Cash Assets as a Share of Total U.S. Commercial Bank Assets, 1973-2015
Item number two on our list—the ability of major financial intermediaries to conceal risk taking—threatened the global financial system in 2008. The largest intermediaries in the world are highly interconnected: they can topple like dominoes when the failure of one renders its counterparties (and its counterparties’ counterparties) insolvent or even just illiquid. While clients and regulators have an incentive to monitor their own counterparties to prevent such a collapse, monitoring doesn’t work when intermediaries use complex instruments (like over-the-counter derivatives) to conceal their risk taking.
The classic example in the crisis of 2007-2009 was AIG, an insurer that had concentrated risk in an opaque fashion by selling nearly half a trillion dollars of insurance against losses on real estate-related loans. Had the Federal Reserve not lent over $90 billion to AIG to meet its surging obligations in September 2008, the firm’s failure—coming just days after the collapse of Lehman—could have brought many of the largest global intermediaries down. (Following the 2010 Dodd-Frank Act, the Fed no longer has the authority to lend, even in an emergency, to an individual nonbank like AIG.)
Now, we are fans of what has been called “atomistic finance.” That is, the ability to separate payment streams and risk into its most fundamental pieces. The associated practices can clearly improve efficiency, allowing risk to go to those who are most able to bear it, making us all better off. But atomistic finance has a dark side. With the ability to sell risk easily and cheaply comes the ability to accumulate it in almost arbitrarily large amounts. And, as we discovered much to our collective chagrin, not only could individuals and institutions take on massive risk, they could hide the fact that they were doing it in plain sight—within the confines of the law.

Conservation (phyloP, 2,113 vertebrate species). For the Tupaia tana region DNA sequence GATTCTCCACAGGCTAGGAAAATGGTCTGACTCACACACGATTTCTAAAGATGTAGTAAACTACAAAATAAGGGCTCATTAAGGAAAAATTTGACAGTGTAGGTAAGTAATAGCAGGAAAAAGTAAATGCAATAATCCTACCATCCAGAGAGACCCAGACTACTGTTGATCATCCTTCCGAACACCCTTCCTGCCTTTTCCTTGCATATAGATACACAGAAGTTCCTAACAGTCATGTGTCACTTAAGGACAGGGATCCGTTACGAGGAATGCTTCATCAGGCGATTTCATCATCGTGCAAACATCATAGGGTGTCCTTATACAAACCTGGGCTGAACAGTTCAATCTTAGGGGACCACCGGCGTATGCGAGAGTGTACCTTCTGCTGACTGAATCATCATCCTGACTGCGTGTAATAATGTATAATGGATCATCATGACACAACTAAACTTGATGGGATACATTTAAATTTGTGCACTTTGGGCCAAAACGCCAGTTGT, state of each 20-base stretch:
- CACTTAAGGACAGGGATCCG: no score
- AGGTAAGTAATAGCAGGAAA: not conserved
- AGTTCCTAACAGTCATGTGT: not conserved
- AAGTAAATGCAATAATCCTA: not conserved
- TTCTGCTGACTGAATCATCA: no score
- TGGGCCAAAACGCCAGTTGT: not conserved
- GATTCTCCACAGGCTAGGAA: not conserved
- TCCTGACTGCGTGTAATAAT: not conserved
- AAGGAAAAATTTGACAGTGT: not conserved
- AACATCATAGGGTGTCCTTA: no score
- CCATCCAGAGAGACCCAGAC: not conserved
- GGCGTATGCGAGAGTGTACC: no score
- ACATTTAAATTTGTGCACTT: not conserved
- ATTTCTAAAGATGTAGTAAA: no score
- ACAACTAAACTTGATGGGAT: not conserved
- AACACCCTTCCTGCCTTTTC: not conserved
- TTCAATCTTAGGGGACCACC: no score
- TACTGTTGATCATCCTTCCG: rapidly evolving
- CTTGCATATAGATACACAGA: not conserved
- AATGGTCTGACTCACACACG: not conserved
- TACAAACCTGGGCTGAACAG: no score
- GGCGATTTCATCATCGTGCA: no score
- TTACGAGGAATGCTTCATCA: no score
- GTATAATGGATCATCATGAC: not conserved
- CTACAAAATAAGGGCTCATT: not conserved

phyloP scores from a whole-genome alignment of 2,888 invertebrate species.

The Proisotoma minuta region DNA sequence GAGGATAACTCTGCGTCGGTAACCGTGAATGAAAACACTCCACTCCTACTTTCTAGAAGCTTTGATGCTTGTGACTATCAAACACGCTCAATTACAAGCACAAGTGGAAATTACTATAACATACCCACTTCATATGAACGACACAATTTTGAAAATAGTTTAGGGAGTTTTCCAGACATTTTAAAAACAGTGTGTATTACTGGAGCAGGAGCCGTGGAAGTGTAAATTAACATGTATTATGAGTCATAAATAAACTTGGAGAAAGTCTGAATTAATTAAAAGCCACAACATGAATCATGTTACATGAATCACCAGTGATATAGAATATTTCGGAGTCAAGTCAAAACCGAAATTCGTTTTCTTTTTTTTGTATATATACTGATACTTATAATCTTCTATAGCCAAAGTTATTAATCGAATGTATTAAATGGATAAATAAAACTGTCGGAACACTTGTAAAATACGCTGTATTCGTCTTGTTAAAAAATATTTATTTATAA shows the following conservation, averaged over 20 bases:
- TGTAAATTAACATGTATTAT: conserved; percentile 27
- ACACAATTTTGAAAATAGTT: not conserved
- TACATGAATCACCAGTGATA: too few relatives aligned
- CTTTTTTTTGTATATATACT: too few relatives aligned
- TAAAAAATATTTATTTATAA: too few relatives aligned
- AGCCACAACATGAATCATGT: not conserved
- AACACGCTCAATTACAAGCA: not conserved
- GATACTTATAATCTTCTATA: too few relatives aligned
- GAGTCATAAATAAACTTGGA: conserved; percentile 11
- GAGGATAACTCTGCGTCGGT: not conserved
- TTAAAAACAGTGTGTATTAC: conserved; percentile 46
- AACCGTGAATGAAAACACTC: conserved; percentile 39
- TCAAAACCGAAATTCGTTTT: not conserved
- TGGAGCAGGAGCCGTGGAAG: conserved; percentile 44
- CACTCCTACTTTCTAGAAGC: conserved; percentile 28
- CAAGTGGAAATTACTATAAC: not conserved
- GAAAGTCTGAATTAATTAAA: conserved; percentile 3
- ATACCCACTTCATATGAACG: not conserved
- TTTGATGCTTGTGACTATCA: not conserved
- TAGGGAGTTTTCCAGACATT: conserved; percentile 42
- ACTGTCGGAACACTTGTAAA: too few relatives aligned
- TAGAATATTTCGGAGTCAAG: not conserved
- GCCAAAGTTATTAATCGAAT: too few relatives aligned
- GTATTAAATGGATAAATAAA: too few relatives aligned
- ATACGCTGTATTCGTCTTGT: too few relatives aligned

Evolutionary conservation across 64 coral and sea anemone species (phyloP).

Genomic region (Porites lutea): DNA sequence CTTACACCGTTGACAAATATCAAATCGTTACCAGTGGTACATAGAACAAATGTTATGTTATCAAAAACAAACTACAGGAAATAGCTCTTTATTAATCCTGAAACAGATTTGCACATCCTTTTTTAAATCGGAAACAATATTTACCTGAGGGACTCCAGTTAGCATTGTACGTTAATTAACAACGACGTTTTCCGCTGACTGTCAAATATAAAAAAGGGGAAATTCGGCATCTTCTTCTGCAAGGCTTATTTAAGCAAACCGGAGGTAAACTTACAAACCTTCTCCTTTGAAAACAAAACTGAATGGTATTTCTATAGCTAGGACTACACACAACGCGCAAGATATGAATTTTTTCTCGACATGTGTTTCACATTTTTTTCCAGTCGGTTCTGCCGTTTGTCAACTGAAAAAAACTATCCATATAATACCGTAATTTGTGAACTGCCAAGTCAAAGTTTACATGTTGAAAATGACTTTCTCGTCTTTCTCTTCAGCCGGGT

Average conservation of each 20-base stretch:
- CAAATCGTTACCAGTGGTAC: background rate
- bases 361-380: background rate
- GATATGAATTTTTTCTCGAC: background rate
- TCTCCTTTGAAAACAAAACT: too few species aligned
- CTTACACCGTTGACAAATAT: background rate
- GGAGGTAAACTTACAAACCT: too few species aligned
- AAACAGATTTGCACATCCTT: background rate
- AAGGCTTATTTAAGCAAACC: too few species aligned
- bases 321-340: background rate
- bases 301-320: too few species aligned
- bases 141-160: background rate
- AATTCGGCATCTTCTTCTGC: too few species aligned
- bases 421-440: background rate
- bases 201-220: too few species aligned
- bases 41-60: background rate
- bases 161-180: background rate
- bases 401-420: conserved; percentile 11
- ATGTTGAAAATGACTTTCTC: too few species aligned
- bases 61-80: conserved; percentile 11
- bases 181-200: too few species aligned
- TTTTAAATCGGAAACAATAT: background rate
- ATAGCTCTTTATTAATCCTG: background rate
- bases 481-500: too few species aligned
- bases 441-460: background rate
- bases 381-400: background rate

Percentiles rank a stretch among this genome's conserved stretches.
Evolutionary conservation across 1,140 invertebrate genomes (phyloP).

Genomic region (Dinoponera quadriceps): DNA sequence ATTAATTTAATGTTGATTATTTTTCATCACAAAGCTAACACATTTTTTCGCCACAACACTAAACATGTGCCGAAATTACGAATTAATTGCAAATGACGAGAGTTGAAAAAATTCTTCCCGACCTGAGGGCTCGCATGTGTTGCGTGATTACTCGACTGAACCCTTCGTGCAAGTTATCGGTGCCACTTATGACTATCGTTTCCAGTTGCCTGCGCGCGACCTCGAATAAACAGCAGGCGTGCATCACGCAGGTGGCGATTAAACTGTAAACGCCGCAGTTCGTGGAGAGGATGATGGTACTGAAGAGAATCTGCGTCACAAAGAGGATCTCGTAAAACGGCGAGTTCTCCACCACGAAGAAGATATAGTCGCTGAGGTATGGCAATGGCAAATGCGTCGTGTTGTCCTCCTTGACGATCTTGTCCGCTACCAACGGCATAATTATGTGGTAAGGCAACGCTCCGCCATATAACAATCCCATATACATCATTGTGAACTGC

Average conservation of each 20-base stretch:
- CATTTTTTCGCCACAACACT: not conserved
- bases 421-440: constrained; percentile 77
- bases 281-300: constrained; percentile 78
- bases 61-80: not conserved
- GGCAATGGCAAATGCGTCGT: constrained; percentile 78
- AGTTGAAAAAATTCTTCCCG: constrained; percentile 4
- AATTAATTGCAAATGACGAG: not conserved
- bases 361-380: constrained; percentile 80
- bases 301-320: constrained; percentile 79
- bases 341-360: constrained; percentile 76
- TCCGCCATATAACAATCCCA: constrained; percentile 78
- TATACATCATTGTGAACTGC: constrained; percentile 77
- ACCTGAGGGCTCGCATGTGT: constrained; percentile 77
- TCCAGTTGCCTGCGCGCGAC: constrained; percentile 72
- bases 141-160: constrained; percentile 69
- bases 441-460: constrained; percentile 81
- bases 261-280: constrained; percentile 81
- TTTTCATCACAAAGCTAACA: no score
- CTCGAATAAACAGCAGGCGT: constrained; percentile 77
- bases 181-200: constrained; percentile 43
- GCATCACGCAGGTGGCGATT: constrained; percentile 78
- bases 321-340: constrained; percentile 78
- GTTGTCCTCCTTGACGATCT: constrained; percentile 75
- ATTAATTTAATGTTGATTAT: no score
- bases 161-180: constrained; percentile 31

The third item on our list—the Rube Goldberg regulatory framework that is (fortunately) unique to the United States—makes it extraordinarily difficult, if not impossible, for anyone to view the financial system as a whole and to detect its vulnerabilities. As the Volcker Alliance recently put it, “The system for regulating financial institutions in the United States is highly fragmented, outdated, and ineffective. A multitude of federal agencies, self-regulatory organizations, and state authorities share oversight of the financial system under a framework riddled with regulatory gaps, loopholes, and inefficiencies.”
Imagine if, instead of the Federal Aviation Administration, we had a range of federal and state agencies and industry associations governing air transport, and that we divided their areas of activity and supervision based on the legal form of the firms that provided the transportation services, rather than on the functions that the firms perform. In such a world, owners of private jets might file their flight plans with one agency, while commercial carriers would file their flight plans with another that didn’t even speak to the first. Would you really want to fly in such a world? (Financial regulation is even worse than that, as firms can change their legal form in order to select the regulator they view as least rigorous.)
Now, we don’t suffer from any illusion that regulators—even in a streamlined framework—would be able to stay ahead of financial innovators, who have a powerful profit incentive to find the next big thing (whatever the risk to the system). But authorities need not fall as far behind as they did in the years before the financial crisis.
So, whether or not you’ve seen The Big Short, if you’re disturbed by the tragedies resulting from the financial crisis, you should be asking where we now stand on all three fronts: (1) on ensuring adequacy of capital and liquidity for banks and shadow banks; (2) on increasing the transparency and reducing the concentration of intermediaries’ risk-taking; and (3) on streamlining our regulatory structure.
The good news is that on (1) and (2) we’ve made progress, but making the financial system safe requires that we do much more. And, on (3), we’ve done virtually nothing.